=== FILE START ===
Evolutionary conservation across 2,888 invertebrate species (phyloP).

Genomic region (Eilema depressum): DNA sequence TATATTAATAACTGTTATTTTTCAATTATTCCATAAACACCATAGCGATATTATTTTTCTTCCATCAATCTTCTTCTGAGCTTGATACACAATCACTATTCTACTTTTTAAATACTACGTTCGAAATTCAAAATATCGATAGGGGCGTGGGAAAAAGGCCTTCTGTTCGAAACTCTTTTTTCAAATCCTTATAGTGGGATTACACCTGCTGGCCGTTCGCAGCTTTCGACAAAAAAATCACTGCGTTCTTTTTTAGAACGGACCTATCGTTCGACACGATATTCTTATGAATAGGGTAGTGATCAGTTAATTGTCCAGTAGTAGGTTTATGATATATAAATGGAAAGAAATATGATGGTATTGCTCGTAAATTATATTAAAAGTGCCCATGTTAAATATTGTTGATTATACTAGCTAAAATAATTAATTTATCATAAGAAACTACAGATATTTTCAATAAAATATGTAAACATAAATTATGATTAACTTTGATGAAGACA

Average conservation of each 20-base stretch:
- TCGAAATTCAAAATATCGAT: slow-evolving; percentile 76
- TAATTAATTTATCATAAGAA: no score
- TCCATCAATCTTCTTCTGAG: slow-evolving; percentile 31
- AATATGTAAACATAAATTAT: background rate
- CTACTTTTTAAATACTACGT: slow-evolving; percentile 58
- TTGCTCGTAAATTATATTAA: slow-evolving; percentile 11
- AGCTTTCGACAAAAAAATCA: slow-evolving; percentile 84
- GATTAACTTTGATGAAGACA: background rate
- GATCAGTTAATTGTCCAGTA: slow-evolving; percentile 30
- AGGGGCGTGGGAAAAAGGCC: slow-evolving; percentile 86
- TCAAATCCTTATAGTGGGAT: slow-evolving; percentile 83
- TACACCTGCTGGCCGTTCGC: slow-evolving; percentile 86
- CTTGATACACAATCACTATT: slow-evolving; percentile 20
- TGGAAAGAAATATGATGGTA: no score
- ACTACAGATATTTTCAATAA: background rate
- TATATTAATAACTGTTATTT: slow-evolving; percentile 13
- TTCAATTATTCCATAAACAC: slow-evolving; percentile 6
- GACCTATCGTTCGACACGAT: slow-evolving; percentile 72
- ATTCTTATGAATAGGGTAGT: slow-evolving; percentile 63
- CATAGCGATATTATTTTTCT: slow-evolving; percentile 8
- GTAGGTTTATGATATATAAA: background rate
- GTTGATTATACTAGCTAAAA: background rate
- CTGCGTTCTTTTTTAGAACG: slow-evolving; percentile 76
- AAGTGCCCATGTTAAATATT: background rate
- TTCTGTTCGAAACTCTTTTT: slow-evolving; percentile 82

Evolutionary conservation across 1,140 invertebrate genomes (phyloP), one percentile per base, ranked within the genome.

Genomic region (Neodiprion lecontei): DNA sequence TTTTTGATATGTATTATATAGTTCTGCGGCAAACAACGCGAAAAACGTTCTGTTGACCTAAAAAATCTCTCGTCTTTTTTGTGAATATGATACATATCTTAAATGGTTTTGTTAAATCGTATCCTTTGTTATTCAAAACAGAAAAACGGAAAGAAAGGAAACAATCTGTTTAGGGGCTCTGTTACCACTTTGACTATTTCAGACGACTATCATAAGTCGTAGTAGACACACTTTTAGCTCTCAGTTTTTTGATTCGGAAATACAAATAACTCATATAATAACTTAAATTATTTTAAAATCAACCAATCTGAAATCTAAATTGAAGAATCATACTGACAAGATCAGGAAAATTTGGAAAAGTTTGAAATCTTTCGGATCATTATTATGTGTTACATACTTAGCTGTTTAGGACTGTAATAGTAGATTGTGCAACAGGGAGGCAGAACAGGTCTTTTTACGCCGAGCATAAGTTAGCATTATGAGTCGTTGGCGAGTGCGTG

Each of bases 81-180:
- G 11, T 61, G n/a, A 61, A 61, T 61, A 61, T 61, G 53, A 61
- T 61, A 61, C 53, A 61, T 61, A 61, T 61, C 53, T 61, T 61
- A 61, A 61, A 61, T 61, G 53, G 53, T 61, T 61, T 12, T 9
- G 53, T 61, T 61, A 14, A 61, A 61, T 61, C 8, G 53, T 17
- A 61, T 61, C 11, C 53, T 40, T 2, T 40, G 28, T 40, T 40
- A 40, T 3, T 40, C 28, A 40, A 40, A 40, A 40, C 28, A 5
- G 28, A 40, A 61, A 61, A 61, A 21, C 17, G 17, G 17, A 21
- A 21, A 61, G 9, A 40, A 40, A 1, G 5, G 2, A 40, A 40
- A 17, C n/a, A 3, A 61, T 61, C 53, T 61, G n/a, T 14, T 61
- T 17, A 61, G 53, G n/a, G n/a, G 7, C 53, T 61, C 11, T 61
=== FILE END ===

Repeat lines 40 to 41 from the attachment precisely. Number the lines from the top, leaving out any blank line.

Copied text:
- A 17, C n/a, A 3, A 61, T 61, C 53, T 61, G n/a, T 14, T 61
- T 17, A 61, G 53, G n/a, G n/a, G 7, C 53, T 61, C 11, T 61